"It's a long, drawn-out process to discourage people from filing complaints," said the GS-7 federal employe who filed a racial discrimination complaint against the National Aeronautical Space Association where she works. After four years in the courts she settled out of court, receiving the promotion and advanced job-training.

A GS-15 with the Department of Transportation agreed that the process was cumbersome.He had filed a sex discrimination case against his agency.And after a six-month court battle he, too, settled out of court, winning the promotion and back pay he had sought.

Neither employe who filed employmewnt discrimination complaints said he or she regretted the experience or the lesson learned that with perseverance and lawyers trained to handle your problem the system can work.

Six years ago the District of Columbia Bar Association began to train lawyers in the specialized area of job discrimination. Today those lawyers are members of the Employment Discrimination Complaint Service, which lists more than 200 attorneys specializing in job-bias cases based on sex, religion, national origin, age or physical handicap.

The attorneys offer cut-rate fees of $10 to $50 an hour, which are considered real bargains since "court time for an attorney with substantial experience is $75 an hour," explained center attorney Katharine Klos.

Klos, along with paralegal Jan Wester, administers the day-to-day activities at the center in Suite 840 of 1426 H St. NW. They review cases, tell clients how to file formal complaints with state and local agencies, identify job problems that aren't valid discrimination complaints, explain various legal actions and recommend lawyers from their referral list. A $25 consultation fee is required for the initial service.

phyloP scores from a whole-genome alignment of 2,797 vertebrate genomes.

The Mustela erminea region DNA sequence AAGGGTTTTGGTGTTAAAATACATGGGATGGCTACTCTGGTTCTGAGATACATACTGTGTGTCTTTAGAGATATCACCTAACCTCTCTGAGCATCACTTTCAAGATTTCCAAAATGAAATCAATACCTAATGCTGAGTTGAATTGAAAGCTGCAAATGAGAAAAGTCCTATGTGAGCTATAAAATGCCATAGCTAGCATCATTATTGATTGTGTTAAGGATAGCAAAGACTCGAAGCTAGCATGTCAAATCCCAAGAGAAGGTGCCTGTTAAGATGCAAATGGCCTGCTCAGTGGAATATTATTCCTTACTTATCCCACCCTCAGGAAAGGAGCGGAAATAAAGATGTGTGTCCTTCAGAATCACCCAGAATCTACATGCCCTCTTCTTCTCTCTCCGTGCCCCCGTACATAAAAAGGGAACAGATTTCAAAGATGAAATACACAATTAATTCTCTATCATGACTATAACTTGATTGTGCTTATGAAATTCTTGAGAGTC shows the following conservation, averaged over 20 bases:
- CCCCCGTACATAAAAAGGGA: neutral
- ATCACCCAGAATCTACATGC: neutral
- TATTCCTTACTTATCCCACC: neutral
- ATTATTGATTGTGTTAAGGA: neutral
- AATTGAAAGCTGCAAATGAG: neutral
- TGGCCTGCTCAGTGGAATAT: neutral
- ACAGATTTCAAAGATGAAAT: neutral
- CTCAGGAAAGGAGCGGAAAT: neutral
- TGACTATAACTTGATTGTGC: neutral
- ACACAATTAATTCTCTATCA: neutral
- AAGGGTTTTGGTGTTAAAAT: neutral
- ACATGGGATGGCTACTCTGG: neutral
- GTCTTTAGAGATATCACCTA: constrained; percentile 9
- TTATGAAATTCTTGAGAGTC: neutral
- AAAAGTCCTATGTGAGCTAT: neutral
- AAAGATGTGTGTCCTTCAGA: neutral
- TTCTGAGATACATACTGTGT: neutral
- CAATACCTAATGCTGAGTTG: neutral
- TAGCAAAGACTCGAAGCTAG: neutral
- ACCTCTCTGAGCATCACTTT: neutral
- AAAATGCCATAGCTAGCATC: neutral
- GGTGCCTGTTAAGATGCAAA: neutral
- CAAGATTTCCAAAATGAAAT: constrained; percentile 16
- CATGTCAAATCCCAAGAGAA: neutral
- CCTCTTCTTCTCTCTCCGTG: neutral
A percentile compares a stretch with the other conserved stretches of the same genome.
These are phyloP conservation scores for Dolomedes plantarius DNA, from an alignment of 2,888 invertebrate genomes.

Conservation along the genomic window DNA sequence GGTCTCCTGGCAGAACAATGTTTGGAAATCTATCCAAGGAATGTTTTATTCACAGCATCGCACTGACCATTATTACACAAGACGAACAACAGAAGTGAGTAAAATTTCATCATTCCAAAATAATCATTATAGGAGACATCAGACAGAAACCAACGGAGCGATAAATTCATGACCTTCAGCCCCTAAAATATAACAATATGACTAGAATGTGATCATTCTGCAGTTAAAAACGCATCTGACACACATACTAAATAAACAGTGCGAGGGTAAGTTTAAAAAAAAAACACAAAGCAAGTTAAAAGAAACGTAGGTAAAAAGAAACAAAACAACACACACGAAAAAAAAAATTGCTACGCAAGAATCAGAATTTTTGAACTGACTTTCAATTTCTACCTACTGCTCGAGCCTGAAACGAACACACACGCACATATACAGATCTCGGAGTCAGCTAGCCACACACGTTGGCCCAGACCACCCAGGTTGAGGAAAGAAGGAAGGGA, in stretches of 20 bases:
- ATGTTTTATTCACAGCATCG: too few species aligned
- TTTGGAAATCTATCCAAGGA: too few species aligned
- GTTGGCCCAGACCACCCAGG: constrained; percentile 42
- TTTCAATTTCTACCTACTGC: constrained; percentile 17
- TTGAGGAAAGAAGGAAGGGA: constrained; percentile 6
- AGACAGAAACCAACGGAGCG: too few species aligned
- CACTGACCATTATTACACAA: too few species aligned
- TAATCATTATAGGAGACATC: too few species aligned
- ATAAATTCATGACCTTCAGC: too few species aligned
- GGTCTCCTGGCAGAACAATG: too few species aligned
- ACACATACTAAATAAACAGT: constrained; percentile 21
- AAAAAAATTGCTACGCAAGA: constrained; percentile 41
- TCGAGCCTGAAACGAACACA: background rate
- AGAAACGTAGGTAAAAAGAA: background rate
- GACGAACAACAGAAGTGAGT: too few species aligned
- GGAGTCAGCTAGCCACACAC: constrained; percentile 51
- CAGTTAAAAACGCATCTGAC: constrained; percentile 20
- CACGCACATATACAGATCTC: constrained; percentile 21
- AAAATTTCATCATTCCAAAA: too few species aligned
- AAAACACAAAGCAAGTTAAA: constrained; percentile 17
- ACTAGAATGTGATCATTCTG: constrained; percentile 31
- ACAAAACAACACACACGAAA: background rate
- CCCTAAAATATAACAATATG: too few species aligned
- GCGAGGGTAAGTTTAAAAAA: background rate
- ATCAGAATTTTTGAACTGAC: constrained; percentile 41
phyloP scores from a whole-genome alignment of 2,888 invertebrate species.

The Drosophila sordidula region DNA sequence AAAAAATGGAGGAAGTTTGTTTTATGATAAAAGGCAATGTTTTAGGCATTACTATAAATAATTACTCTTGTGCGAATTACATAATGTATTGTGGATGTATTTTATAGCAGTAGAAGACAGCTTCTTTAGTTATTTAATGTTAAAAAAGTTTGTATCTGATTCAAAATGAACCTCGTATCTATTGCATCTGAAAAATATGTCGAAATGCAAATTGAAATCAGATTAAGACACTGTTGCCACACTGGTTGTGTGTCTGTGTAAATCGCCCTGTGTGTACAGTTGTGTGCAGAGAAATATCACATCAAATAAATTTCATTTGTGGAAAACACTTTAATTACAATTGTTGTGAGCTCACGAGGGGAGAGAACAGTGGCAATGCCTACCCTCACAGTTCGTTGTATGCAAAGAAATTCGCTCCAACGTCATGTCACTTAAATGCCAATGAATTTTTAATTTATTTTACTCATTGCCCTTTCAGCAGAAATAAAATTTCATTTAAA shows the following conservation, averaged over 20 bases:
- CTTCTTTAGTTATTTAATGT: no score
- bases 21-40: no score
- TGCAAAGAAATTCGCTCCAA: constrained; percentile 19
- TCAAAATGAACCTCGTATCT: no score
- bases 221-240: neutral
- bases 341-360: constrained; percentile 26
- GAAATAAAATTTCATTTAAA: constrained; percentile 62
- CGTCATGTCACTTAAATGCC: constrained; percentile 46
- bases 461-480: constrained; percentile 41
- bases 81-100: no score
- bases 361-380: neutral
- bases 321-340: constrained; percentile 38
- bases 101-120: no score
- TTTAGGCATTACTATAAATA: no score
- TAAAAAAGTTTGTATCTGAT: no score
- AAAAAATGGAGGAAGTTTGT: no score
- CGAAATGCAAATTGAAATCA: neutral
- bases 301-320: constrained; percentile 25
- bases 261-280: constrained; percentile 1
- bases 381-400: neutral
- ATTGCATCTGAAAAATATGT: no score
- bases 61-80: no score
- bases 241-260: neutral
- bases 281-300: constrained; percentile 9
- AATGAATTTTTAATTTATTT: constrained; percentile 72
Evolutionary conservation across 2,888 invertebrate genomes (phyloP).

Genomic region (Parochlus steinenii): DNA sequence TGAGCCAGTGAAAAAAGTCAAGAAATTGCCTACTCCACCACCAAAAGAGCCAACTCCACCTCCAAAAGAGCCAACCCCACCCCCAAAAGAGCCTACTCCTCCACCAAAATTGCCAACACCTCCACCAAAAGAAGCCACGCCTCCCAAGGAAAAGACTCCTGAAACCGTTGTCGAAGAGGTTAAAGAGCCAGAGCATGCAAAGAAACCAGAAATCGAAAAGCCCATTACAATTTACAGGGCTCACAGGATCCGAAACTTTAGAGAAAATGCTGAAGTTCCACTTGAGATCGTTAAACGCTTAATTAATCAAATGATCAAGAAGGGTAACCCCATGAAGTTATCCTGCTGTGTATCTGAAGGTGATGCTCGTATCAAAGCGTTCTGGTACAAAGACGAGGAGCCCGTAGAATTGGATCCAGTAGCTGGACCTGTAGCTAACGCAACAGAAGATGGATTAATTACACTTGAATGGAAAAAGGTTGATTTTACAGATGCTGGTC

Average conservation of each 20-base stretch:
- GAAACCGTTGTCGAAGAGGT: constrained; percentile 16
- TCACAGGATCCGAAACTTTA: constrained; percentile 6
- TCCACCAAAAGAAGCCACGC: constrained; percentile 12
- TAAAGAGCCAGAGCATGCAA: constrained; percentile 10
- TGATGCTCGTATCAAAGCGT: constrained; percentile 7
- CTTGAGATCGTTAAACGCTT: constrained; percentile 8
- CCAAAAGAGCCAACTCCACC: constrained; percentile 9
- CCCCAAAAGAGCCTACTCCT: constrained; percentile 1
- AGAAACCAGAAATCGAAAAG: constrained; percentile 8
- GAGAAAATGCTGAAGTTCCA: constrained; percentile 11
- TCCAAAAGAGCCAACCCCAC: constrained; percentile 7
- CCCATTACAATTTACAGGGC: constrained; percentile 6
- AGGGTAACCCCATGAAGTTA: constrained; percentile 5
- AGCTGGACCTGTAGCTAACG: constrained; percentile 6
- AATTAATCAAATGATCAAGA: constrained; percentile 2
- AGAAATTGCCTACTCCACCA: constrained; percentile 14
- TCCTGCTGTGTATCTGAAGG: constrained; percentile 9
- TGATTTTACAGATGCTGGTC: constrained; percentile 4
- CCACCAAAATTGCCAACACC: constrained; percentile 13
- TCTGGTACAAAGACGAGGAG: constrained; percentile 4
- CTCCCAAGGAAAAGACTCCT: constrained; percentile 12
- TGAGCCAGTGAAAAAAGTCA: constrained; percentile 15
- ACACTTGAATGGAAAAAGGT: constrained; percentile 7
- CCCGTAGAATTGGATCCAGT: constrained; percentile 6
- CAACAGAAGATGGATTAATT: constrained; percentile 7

"People come to us at every stage - from their first thought (of lodging a complaint) to awaiting to apply to the Supreme Court," said Klos.

"It was recognized in 1972 that there were a lot of people with employment complaints that weren't able to find legal representation," added Wester. The service grew out of this need with the intention of educating lawyers in the job discrimination field, she said.

Education is provided through continuing seminars, reviewing federal and state discrimination regulations and job discrimination cases.Attorneys are mailed the latest literature on these issues, and every other Friday they can "brown-bag it" and come to the center to discuss cases. The service is available to employes in government and the private sector. About 400 cases are handled each year.

"I try to outline procedure and give clients some idea of the amount of money and time they may invest in a case," said Klos. "It's awfully hard to take the image of what people think they're going to get and show them what actually happens is hardly ever the same thing."

Proving discrimination is not always a prerequisite to finding a solution, agreed Wester. "You may still have to go to court to enforce it."

Webster cited the case of a female employe with the CIA who proved discrimination in a situation where she was denied a promotion. Yet the agency still refused to ake action to resolve the problem.

Others have had more success. "I received 90 percent of what I initially asked for," said the DOT employe, who wished to remain anonymous.

"When I decided to pursue this, the attorney I had wasn't knowledgeable in this area. But I think the attorneys who work for the service appear to be quite capable in handling these kinds of cases. I say this based on personal experience and other cases I've read about. They had the sensitivity and ability to handle it."

But the center has its faults too, according to some of the persons who have sought its services.

"I was disappointed with the first two attorneys I had," a NASA employe said. "I think they were more concerned about the money." Her third attorney, however, "was extremely competent. He knew exactly what to do. He explained everything to me and then proceeded in a very orderly and competent manner."